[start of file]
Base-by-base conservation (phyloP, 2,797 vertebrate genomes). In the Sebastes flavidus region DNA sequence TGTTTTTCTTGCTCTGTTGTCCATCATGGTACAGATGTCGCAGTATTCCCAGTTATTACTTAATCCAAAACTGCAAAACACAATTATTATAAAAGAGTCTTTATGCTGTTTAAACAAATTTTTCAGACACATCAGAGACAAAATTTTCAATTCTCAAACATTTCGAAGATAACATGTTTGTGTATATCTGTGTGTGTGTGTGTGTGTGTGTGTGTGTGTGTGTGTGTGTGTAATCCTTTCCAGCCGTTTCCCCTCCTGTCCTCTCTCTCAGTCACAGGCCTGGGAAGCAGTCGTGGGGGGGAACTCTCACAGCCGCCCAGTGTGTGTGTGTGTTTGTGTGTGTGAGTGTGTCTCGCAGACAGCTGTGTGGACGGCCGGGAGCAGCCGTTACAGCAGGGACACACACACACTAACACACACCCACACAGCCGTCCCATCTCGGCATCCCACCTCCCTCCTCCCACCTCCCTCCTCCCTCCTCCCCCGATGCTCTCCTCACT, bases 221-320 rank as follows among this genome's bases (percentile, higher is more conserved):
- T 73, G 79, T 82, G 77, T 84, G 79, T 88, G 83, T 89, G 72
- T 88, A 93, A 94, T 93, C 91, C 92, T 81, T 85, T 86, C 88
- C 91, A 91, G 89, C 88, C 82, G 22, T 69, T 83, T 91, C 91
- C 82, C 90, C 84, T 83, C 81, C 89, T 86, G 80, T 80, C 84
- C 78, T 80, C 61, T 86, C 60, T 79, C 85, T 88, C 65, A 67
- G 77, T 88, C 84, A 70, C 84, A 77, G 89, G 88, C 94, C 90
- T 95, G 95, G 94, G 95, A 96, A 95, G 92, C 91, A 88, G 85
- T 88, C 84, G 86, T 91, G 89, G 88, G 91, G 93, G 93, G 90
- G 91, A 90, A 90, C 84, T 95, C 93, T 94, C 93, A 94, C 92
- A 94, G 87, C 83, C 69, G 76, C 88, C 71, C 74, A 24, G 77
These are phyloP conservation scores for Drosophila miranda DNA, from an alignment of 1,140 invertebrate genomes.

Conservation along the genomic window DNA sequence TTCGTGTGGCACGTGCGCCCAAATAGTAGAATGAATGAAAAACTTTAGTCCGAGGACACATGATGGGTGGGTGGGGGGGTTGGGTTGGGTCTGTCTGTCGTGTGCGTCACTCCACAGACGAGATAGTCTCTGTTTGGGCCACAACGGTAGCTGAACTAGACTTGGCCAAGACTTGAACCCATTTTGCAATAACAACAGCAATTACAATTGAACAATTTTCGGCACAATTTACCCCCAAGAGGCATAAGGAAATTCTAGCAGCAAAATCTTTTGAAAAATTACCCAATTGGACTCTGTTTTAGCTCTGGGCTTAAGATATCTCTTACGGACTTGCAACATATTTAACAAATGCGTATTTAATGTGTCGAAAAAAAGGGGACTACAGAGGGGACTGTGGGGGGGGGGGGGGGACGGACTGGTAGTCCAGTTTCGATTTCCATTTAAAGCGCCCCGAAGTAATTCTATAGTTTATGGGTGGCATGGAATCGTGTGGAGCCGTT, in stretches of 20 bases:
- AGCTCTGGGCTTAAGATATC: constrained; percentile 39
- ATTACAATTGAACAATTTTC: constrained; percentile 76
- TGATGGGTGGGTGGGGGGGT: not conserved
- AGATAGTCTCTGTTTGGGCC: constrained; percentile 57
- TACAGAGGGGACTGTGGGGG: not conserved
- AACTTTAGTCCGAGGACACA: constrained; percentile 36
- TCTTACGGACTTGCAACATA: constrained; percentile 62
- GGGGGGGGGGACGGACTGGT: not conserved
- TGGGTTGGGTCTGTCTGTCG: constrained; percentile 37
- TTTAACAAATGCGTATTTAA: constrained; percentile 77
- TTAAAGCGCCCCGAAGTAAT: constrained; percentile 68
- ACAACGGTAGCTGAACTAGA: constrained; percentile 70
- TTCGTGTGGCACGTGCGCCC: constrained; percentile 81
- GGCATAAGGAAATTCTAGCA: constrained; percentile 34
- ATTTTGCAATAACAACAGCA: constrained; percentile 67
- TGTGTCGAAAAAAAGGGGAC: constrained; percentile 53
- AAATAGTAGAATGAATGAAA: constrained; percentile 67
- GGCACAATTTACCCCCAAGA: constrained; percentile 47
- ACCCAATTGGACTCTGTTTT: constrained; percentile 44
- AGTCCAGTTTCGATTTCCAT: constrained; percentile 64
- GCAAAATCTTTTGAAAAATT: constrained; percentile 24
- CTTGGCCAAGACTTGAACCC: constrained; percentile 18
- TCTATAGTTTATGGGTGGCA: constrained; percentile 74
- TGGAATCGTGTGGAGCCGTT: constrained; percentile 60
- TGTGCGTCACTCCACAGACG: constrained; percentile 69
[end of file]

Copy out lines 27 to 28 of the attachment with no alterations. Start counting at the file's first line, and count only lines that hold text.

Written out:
- GGCATAAGGAAATTCTAGCA: constrained; percentile 34
- ATTTTGCAATAACAACAGCA: constrained; percentile 67